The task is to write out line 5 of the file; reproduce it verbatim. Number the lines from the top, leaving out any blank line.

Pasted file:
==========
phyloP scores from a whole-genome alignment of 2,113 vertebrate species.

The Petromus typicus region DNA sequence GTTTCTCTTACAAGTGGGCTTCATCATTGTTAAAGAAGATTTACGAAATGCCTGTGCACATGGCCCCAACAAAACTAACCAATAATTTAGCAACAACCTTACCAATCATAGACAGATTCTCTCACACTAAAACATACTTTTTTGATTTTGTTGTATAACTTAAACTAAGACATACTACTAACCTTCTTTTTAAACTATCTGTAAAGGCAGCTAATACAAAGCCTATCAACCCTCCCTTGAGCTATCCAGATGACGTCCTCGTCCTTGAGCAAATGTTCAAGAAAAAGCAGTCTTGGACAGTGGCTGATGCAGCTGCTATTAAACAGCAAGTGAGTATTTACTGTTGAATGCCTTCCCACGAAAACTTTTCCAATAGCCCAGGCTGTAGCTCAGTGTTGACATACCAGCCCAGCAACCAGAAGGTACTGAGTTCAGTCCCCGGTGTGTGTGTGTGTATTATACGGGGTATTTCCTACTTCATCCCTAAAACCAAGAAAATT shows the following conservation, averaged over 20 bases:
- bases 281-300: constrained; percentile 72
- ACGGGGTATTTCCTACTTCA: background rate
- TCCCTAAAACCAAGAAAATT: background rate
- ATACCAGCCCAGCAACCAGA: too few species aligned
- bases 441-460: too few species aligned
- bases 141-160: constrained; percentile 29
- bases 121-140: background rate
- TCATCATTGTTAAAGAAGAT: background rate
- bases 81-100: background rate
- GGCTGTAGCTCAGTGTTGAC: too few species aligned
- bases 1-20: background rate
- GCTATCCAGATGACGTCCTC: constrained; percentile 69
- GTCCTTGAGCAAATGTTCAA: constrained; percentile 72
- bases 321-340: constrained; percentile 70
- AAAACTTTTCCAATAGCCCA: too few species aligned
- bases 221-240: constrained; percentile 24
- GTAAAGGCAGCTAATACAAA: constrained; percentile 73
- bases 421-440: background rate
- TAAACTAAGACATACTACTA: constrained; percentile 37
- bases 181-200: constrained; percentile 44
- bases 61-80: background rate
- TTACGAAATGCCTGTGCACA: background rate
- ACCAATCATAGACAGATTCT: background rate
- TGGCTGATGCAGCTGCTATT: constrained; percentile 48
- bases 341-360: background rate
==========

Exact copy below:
- TCCCTAAAACCAAGAAAATT: background rate